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West Indies

Last modified: 2022-03-12 by rob raeside
Keywords: west indies |
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British colonies in the Caribbean

The groupings of the British colonies in the Caribbean at different times were as follows:

  • Tobago had its own badge from 1876 until 1889 before it was joined with Trinidad.
  • The Turks and Caicos Islands and the Cayman Islands were dependencies of Jamaica. The Turks and Caicos Islands had their own badge based on the seal of the colony from 1875 until 1958 when it was replaced by the current shield; the Caymans didn't have a badge at all until 1958.
  • The Leeward Islands (1875-1956) were Antigua, Montserrat, St. Kitts-Nevis-Anguilla, the British Virgin Islands and, until 1940 when it was transferred to the Windward Islands, Dominica. Because it was a federal colony, the badge of the Leeward Islands was used on the Union Jack and on the Blue Ensign; the individual islands had no badge.
  • The Windward Islands (1886-1960) were Tobago (until 1889), Grenada, St Vincent, St Lucia, and after 1940, Dominica. They were separate crown colonies under a governor-in-chief, so each island had its own badge which was used on the Blue Ensign only, not on the Union Jack; the Windward Island badge was used on the Union Jack only and not on the Blue Ensign.
  • The Bahamas remained separate from all of the above groupings, but the governor was also governor of the Turks and Caicos Islands from 1965 to 1973.

David Prothero, 20 November 1999

West Indies Federation in 1968

In the vol 3, page 617 of the Mexico City 1968 Olympic Games Official Report, there is a photo showing the West Indies Federation flag in the Olympic stadium just left from the board. Comparing the flag shown in the image to other photos from the said report and other sources, the flags are, from left to right: Greece, Afghanistan, West Germany, East Germany (it was the first time both Germanies competed separately) and Antilles (West Indies). Curiously, Barbados, Jamaica, and Barbados which once made up the federation participated separately in 1968, with their relevant flags hoisted in the stadium. It is remarkable as well, that even the Antilles flag was hoisted, there were no athlete representation, and they did not parade.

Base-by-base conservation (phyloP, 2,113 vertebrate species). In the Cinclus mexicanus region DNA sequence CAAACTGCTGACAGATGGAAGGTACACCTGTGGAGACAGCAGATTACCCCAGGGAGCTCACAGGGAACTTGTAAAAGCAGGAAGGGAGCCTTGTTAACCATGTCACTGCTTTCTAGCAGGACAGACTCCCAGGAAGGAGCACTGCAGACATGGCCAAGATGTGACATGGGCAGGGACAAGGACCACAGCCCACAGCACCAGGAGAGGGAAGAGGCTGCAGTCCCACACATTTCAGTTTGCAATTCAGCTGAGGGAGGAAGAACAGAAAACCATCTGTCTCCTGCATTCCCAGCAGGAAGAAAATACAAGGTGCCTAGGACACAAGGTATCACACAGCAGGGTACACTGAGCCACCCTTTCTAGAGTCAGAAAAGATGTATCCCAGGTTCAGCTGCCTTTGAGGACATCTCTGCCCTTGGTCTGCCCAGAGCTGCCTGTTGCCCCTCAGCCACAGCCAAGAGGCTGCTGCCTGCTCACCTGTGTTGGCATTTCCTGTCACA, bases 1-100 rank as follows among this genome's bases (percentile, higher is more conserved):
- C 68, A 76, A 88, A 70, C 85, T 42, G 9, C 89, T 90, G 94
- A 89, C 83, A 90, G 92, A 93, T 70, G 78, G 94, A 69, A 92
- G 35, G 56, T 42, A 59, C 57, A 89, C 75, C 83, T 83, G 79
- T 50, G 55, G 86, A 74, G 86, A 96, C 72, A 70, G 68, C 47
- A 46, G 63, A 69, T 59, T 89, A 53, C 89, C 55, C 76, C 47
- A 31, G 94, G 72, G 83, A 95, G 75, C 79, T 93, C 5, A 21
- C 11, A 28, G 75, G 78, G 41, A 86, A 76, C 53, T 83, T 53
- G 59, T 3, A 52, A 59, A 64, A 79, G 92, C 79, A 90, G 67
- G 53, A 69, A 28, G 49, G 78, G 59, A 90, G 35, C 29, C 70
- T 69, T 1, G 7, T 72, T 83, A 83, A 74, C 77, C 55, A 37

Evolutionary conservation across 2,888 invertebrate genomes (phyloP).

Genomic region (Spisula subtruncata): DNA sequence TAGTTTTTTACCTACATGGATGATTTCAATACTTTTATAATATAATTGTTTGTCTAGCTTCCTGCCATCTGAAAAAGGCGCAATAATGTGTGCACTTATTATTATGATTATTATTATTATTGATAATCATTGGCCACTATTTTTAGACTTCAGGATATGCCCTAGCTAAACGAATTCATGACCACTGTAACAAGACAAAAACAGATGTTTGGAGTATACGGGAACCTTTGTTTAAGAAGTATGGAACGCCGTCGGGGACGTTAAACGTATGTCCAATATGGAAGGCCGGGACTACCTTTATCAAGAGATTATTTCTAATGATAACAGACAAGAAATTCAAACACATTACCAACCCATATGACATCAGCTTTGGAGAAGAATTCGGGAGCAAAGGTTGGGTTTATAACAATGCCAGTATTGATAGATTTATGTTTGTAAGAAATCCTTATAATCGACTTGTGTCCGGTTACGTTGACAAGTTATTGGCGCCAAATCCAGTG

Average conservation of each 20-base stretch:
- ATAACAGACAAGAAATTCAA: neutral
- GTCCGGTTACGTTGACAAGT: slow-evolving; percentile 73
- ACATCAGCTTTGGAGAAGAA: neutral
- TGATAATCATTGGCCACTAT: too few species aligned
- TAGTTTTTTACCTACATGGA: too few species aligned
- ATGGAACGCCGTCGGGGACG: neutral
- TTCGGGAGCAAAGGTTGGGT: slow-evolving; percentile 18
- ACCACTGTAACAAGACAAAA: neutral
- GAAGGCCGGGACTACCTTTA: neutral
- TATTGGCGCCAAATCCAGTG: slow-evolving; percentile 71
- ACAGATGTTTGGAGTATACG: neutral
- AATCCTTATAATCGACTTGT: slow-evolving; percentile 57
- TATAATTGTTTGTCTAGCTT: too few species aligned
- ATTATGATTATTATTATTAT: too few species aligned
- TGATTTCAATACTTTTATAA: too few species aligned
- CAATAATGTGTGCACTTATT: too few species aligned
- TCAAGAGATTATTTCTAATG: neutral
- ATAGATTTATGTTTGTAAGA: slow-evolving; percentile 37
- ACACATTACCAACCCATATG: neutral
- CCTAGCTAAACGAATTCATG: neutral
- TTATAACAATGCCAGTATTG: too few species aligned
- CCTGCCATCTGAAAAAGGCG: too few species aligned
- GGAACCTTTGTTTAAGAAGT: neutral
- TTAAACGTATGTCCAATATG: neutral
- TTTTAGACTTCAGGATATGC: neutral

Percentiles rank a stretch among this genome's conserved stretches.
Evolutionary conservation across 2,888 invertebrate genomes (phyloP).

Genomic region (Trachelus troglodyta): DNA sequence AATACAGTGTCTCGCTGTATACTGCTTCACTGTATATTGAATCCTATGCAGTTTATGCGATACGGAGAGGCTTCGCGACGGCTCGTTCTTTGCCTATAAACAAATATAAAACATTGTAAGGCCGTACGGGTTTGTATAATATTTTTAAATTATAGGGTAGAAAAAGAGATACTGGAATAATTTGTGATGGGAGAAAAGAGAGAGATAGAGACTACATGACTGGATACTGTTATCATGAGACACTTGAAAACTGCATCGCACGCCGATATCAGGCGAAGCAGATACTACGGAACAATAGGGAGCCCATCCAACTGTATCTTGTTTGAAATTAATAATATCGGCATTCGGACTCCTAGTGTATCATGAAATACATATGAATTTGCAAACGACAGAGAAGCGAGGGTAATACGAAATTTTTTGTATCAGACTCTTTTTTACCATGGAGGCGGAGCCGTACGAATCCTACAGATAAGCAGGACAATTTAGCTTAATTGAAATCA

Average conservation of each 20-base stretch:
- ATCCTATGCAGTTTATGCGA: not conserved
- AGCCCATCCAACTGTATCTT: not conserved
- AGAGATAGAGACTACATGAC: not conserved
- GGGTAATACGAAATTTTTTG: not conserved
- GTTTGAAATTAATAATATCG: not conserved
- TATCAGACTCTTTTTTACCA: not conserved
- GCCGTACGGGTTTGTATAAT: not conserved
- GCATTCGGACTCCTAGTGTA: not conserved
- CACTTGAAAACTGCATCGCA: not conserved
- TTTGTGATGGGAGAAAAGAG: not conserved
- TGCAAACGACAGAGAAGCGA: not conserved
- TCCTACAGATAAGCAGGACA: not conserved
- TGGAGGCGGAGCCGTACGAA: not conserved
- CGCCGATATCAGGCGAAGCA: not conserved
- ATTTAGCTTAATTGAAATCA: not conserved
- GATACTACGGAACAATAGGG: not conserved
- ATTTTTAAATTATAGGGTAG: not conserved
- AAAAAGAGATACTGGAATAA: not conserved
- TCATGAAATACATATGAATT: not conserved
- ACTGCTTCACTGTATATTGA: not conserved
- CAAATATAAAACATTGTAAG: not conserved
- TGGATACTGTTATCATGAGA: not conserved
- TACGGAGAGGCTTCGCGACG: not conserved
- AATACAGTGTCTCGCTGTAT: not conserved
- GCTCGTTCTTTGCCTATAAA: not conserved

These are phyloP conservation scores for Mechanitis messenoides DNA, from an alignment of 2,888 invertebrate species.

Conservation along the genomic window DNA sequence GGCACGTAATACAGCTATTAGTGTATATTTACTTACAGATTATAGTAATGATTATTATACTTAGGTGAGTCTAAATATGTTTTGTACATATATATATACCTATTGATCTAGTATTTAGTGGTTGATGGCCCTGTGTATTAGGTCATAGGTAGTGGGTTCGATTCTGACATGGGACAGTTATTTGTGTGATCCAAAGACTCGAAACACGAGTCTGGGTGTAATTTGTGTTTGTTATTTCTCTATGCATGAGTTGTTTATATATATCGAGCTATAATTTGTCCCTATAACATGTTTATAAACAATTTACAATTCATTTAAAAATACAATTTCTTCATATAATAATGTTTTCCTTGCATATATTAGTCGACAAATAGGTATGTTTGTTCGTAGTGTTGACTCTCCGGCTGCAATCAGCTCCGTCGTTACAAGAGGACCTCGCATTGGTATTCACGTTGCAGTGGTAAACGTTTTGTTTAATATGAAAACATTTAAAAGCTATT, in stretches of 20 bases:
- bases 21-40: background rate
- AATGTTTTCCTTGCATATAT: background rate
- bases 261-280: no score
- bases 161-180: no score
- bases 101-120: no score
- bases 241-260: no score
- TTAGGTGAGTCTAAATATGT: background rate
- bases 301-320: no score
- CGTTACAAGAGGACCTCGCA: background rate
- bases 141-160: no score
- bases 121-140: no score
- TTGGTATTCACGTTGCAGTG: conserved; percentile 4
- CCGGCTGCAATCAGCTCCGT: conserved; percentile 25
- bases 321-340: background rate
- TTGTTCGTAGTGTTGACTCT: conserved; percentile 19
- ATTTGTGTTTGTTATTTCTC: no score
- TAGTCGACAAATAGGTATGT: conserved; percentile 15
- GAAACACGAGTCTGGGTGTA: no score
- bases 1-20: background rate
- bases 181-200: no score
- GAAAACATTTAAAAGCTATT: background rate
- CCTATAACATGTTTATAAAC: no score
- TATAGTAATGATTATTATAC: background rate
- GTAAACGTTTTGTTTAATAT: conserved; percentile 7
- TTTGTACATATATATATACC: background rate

Juan Manuel Gabino Villascán, 21 February 2022

The history of the West Indies NOC:

The NOC of Jamaica is listed from 1936, and Jamaica participates for the first time in 1948 at London.
Trinidad (sic) is recognized in 1947, and competes at London in 1948.
An NOC for Barbados is recognized in 1955, but Barbados does not compete in Melbourne 1956.

The Federation of the West Indies is created in 1958 and in the same year the NOC's of Jamaica, Trinidad and Barbados decide to merge. The NOC for the WIF is also recognized in 1958, and athletes from the three islands compete in a single team at Roma in 1960.

The Federation is disbanded in 1962.

The IOC recognizes the NOCs of Trinidad & Tobago and of Jamaica in 1962.

The NOC for the West Indies continues to be recognized; at first for Barbados as well - but Barbados asks and receives separate recognition in 1963 - but they don't participate in Tokyo in 1964.

After 1963, the West Indies NOC continues to be recognized.

The West Indies are invited to the Mexico Olympics, but (despite the shorter distance) no athletes are present in 1968.

In 1975, this NOC is no longer listed, and the first part of the former federation to receive a separate NOC is Antigua & Barbuda, recognized in 1976 and present at the Montréal Olympics.

So while the West Indies NOC did still exist, it is unusual for its flag to be hoisted in the stadium when not a single athlete is present at the games.
16 other countries with an NOC are not present either. South Africa and Rhodesia are not invited and Albania, Cambodia, Congo, Dahomey,
Gabon, Haiti, Jordan, Liberia, Malawi, Nepal, North Korea, Saudi Arabia,Togo and the West Indies do not attend.

The picture shows the flags of Afghanistan, Germanies (2) and indeed Antilles, Which corresponds to what is expected (noting that Algeria is spelled Argelia in Spanish). But Albania should be visible if the flags are those of all countries with an NOC.

So this is most likely indeed a mistake by the organizers. They probably did not expect the West Indies not to attend.

See also my page on the subject:
Herman De Wael, 22 February 2022

Governor General

[West Indies Governor General] image by Hemendra Bhola, 25 August 2021

Proportion: 16:21

The flag of the Governor-General of the Federation of the West Indies is similar to those of Australia, Canada, etc. However it should be noted that the proportions of the field of the flag is twenty-one to sixteen, compared with the usual two to one; also that the charges thereon occupy approximately three-quarters the depth of the hoist. (Carr 1961)